I came across a quotation that provides a far better -- and, I would have thought, more Christian -- way of debating with a man such as Evan, in a book by another atheist, euthanasia-supporting Liberal, the late Ludovic Kennedy.

"There is only one way of dealing with people of different opinions; answer them. If the Christian faith can only reply . . . with personal abuse and can find no compelling answer, it deserves to fail and will in fact disappear."

Guess where Kennedy took the quote from? The Church of England Newspaper, in 1955. It was right then and it's still right today. Surely you wouldn't disagree, George?

 

Sholto Byrnes is a Contributing Editor to the New Statesman
Ukip's Nigel Farage and Paul Nuttall. Photo: Getty
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Is the general election 2017 the end of Ukip?

Ukip led the way to Brexit, but now the party is on less than 10 per cent in the polls. 

Ukip could be finished. Ukip has only ever had two MPs, but it held an outside influence on politics: without it, we’d probably never have had the EU referendum. But Brexit has turned Ukip into a single-issue party without an issue. Ukip’s sole remaining MP, Douglas Carswell, left the party in March 2017, and told Sky News’ Adam Boulton that there was “no point” to the party anymore. 

Not everyone in Ukip has given up, though: Nigel Farage told Peston on Sunday that Ukip “will survive”, and current leader Paul Nuttall will be contesting a seat this year. But Ukip is standing in fewer constituencies than last time thanks to a shortage of both money and people. Who benefits if Ukip is finished? It’s likely to be the Tories. 

Is Ukip finished? 

What are Ukip's poll ratings?

Ukip’s poll ratings peaked in June 2016 at 16 per cent. Since the leave campaign’s success, that has steadily declined so that Ukip is going into the 2017 general election on 4 per cent, according to the latest polls. If the polls can be trusted, that’s a serious collapse.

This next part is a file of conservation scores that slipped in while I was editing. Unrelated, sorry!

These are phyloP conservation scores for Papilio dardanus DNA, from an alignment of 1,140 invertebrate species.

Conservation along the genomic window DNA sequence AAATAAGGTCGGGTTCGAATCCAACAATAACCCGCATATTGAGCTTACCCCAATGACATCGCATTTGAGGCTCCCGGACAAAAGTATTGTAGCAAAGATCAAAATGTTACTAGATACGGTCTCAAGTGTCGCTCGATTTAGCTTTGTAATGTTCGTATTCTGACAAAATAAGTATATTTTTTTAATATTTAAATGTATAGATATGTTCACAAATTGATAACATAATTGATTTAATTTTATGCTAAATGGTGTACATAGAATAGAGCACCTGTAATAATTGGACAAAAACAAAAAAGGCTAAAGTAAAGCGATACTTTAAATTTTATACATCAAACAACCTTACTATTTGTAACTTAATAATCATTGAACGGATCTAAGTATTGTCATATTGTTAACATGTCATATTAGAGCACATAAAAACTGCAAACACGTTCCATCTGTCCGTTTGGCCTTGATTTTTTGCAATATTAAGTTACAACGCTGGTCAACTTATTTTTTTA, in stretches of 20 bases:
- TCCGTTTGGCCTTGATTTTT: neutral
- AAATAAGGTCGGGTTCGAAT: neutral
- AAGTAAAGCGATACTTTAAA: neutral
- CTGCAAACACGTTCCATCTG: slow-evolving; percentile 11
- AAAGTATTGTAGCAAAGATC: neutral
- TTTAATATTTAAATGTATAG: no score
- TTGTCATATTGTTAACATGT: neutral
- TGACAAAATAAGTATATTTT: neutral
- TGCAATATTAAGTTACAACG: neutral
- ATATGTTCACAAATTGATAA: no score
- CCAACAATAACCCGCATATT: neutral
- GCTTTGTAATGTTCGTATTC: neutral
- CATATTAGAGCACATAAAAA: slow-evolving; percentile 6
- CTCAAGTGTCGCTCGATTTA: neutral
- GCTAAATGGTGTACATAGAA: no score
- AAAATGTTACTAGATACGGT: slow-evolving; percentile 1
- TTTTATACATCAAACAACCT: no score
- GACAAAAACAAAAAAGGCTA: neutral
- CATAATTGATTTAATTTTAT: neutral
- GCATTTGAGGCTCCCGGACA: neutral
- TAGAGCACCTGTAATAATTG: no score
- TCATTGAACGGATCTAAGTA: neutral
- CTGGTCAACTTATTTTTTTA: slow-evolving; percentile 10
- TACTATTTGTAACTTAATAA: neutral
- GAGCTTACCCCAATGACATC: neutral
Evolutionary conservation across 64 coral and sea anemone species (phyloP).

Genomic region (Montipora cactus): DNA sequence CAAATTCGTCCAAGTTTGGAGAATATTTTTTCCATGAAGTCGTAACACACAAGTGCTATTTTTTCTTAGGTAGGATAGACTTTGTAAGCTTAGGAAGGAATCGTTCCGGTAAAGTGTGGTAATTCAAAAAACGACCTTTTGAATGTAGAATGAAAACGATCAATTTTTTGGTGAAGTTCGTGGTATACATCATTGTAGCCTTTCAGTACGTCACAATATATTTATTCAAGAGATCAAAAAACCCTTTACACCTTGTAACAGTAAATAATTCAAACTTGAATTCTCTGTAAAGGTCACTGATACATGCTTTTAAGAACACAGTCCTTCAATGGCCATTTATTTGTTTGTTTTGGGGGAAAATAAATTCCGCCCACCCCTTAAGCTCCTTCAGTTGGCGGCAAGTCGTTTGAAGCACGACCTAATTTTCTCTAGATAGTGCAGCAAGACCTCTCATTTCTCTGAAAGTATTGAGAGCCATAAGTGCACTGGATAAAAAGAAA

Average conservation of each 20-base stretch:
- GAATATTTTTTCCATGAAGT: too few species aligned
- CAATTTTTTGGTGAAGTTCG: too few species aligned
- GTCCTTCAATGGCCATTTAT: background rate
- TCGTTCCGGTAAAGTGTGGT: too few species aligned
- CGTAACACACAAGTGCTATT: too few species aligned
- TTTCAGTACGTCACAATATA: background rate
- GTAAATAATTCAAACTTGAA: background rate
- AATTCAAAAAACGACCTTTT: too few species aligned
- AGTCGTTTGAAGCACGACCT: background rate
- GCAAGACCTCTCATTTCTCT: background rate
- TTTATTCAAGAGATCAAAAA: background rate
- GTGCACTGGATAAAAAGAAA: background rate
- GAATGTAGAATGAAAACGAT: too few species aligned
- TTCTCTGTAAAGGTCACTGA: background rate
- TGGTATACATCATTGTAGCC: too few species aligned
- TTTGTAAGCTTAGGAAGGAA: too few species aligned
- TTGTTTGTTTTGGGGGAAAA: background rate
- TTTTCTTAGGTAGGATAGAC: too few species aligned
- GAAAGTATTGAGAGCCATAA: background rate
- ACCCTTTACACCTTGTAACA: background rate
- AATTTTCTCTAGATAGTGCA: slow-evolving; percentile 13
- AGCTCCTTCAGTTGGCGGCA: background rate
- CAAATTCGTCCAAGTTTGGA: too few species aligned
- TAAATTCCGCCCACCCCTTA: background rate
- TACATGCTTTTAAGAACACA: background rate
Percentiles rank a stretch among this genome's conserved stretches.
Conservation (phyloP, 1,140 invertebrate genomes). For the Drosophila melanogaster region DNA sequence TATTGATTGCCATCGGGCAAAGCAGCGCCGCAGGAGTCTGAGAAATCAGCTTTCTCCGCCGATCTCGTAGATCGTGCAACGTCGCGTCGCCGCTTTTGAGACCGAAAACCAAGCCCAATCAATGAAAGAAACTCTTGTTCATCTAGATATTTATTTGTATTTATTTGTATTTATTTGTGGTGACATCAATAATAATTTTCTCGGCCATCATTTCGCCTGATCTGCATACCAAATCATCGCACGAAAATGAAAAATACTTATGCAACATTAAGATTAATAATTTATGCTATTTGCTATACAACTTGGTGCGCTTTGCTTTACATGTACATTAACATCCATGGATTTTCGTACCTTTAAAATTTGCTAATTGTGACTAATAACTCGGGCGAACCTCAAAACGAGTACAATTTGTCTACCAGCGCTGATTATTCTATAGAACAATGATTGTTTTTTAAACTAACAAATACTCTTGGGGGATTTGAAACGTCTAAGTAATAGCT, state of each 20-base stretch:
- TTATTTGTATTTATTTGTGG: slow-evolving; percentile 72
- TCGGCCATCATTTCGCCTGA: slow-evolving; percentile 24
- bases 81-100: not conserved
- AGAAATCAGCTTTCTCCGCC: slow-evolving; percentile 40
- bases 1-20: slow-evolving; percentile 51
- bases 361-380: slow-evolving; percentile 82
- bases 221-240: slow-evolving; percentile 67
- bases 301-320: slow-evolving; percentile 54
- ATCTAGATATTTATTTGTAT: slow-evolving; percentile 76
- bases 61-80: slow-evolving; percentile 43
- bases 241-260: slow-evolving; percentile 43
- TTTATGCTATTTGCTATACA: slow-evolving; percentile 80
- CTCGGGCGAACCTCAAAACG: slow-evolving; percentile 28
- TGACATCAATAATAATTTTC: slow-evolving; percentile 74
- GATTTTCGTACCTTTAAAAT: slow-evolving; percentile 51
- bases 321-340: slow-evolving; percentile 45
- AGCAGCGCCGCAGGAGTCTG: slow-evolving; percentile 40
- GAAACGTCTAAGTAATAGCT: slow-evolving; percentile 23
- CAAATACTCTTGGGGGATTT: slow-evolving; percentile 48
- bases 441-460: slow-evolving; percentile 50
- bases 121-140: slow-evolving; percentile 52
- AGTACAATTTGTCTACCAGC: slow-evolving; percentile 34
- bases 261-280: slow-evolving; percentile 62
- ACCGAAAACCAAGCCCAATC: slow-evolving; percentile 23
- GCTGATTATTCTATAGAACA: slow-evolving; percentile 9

Can Ukip get anymore MPs?

In the 2015 general election Ukip contested nearly every seat and got 13 per cent of the vote, making it the third biggest party (although is only returned one MP). Now Ukip is reportedly struggling to find candidates and could stand in as few as 100 seats. Ukip leader Paul Nuttall will stand in Boston and Skegness, but both ex-leader Nigel Farage and donor Arron Banks have ruled themselves out of running this time.

How many members does Ukip have?

Ukip’s membership declined from 45,994 at the 2015 general election to 39,000 in 2016. That’s a worrying sign for any political party, which relies on grassroots memberships to put in the campaigning legwork.

What does Ukip's decline mean for Labour and the Conservatives? 

The rise of Ukip took votes from both the Conservatives and Labour, with a nationalist message that appealed to disaffected voters from both right and left. But the decline of Ukip only seems to be helping the Conservatives. Stephen Bush has written about how in Wales voting Ukip seems to have been a gateway drug for traditional Labour voters who are now backing the mainstream right; so the voters Ukip took from the Conservatives are reverting to the Conservatives, and the ones they took from Labour are transferring to the Conservatives too.

Ukip might be finished as an electoral force, but its influence on the rest of British politics will be felt for many years yet.